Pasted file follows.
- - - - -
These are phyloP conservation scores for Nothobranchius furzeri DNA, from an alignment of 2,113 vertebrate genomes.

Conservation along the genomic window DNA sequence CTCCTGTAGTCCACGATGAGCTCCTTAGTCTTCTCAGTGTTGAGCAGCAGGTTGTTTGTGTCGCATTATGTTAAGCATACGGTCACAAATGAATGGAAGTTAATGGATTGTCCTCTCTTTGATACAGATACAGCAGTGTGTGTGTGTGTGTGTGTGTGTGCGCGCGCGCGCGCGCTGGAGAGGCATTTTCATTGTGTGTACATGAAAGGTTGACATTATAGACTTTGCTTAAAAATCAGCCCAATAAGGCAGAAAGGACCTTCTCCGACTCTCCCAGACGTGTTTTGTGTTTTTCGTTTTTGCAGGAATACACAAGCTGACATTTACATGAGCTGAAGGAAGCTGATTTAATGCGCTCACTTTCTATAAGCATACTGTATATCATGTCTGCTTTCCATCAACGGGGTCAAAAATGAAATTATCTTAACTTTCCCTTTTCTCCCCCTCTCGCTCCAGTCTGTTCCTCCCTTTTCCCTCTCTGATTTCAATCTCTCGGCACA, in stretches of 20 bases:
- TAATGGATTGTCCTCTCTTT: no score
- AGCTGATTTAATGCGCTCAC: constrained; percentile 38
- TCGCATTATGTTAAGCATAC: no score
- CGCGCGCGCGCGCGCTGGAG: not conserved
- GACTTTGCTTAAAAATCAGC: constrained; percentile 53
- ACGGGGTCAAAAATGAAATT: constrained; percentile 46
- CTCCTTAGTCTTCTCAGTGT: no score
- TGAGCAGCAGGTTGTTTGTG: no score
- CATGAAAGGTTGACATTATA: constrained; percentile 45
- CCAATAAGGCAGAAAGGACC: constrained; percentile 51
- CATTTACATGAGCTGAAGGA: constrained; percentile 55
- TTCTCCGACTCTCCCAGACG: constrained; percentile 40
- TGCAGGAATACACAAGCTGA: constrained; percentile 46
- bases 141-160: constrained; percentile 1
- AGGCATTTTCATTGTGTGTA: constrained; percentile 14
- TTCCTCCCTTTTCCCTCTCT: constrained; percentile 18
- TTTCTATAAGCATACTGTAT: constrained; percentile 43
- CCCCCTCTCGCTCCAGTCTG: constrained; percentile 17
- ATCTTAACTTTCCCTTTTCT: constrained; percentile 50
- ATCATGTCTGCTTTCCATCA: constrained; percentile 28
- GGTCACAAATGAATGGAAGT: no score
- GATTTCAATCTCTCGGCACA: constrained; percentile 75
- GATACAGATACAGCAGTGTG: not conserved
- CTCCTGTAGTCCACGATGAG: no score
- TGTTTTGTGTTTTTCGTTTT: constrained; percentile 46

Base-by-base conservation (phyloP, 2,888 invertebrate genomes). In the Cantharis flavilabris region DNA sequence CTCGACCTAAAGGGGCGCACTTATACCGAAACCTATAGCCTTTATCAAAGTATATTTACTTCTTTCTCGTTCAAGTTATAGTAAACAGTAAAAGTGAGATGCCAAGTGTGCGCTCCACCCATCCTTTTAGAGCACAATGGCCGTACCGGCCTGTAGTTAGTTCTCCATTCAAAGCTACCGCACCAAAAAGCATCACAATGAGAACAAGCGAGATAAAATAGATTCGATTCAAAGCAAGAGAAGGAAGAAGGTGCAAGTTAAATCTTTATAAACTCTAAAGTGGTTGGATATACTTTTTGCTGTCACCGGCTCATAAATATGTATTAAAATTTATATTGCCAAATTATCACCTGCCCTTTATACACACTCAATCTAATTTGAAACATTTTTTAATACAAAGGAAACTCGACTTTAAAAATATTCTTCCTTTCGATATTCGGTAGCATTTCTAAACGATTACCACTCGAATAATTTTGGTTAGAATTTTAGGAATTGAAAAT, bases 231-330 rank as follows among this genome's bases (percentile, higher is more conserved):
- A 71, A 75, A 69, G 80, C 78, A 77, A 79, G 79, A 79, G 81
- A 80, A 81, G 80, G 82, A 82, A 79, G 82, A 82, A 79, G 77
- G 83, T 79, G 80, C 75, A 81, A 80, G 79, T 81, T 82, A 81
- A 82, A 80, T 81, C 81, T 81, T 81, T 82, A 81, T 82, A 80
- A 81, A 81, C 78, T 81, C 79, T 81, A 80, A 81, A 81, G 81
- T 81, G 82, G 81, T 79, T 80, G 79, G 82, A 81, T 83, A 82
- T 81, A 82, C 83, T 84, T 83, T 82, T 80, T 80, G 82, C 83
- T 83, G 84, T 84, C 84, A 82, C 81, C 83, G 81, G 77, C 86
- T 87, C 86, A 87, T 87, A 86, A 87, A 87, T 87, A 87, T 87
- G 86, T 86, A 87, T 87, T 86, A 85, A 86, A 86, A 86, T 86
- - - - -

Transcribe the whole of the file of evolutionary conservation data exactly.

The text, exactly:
These are phyloP conservation scores for Nothobranchius furzeri DNA, from an alignment of 2,113 vertebrate genomes.

Conservation along the genomic window DNA sequence CTCCTGTAGTCCACGATGAGCTCCTTAGTCTTCTCAGTGTTGAGCAGCAGGTTGTTTGTGTCGCATTATGTTAAGCATACGGTCACAAATGAATGGAAGTTAATGGATTGTCCTCTCTTTGATACAGATACAGCAGTGTGTGTGTGTGTGTGTGTGTGTGCGCGCGCGCGCGCGCTGGAGAGGCATTTTCATTGTGTGTACATGAAAGGTTGACATTATAGACTTTGCTTAAAAATCAGCCCAATAAGGCAGAAAGGACCTTCTCCGACTCTCCCAGACGTGTTTTGTGTTTTTCGTTTTTGCAGGAATACACAAGCTGACATTTACATGAGCTGAAGGAAGCTGATTTAATGCGCTCACTTTCTATAAGCATACTGTATATCATGTCTGCTTTCCATCAACGGGGTCAAAAATGAAATTATCTTAACTTTCCCTTTTCTCCCCCTCTCGCTCCAGTCTGTTCCTCCCTTTTCCCTCTCTGATTTCAATCTCTCGGCACA, in stretches of 20 bases:
- TAATGGATTGTCCTCTCTTT: no score
- AGCTGATTTAATGCGCTCAC: constrained; percentile 38
- TCGCATTATGTTAAGCATAC: no score
- CGCGCGCGCGCGCGCTGGAG: not conserved
- GACTTTGCTTAAAAATCAGC: constrained; percentile 53
- ACGGGGTCAAAAATGAAATT: constrained; percentile 46
- CTCCTTAGTCTTCTCAGTGT: no score
- TGAGCAGCAGGTTGTTTGTG: no score
- CATGAAAGGTTGACATTATA: constrained; percentile 45
- CCAATAAGGCAGAAAGGACC: constrained; percentile 51
- CATTTACATGAGCTGAAGGA: constrained; percentile 55
- TTCTCCGACTCTCCCAGACG: constrained; percentile 40
- TGCAGGAATACACAAGCTGA: constrained; percentile 46
- bases 141-160: constrained; percentile 1
- AGGCATTTTCATTGTGTGTA: constrained; percentile 14
- TTCCTCCCTTTTCCCTCTCT: constrained; percentile 18
- TTTCTATAAGCATACTGTAT: constrained; percentile 43
- CCCCCTCTCGCTCCAGTCTG: constrained; percentile 17
- ATCTTAACTTTCCCTTTTCT: constrained; percentile 50
- ATCATGTCTGCTTTCCATCA: constrained; percentile 28
- GGTCACAAATGAATGGAAGT: no score
- GATTTCAATCTCTCGGCACA: constrained; percentile 75
- GATACAGATACAGCAGTGTG: not conserved
- CTCCTGTAGTCCACGATGAG: no score
- TGTTTTGTGTTTTTCGTTTT: constrained; percentile 46

Base-by-base conservation (phyloP, 2,888 invertebrate genomes). In the Cantharis flavilabris region DNA sequence CTCGACCTAAAGGGGCGCACTTATACCGAAACCTATAGCCTTTATCAAAGTATATTTACTTCTTTCTCGTTCAAGTTATAGTAAACAGTAAAAGTGAGATGCCAAGTGTGCGCTCCACCCATCCTTTTAGAGCACAATGGCCGTACCGGCCTGTAGTTAGTTCTCCATTCAAAGCTACCGCACCAAAAAGCATCACAATGAGAACAAGCGAGATAAAATAGATTCGATTCAAAGCAAGAGAAGGAAGAAGGTGCAAGTTAAATCTTTATAAACTCTAAAGTGGTTGGATATACTTTTTGCTGTCACCGGCTCATAAATATGTATTAAAATTTATATTGCCAAATTATCACCTGCCCTTTATACACACTCAATCTAATTTGAAACATTTTTTAATACAAAGGAAACTCGACTTTAAAAATATTCTTCCTTTCGATATTCGGTAGCATTTCTAAACGATTACCACTCGAATAATTTTGGTTAGAATTTTAGGAATTGAAAAT, bases 231-330 rank as follows among this genome's bases (percentile, higher is more conserved):
- A 71, A 75, A 69, G 80, C 78, A 77, A 79, G 79, A 79, G 81
- A 80, A 81, G 80, G 82, A 82, A 79, G 82, A 82, A 79, G 77
- G 83, T 79, G 80, C 75, A 81, A 80, G 79, T 81, T 82, A 81
- A 82, A 80, T 81, C 81, T 81, T 81, T 82, A 81, T 82, A 80
- A 81, A 81, C 78, T 81, C 79, T 81, A 80, A 81, A 81, G 81
- T 81, G 82, G 81, T 79, T 80, G 79, G 82, A 81, T 83, A 82
- T 81, A 82, C 83, T 84, T 83, T 82, T 80, T 80, G 82, C 83
- T 83, G 84, T 84, C 84, A 82, C 81, C 83, G 81, G 77, C 86
- T 87, C 86, A 87, T 87, A 86, A 87, A 87, T 87, A 87, T 87
- G 86, T 86, A 87, T 87, T 86, A 85, A 86, A 86, A 86, T 86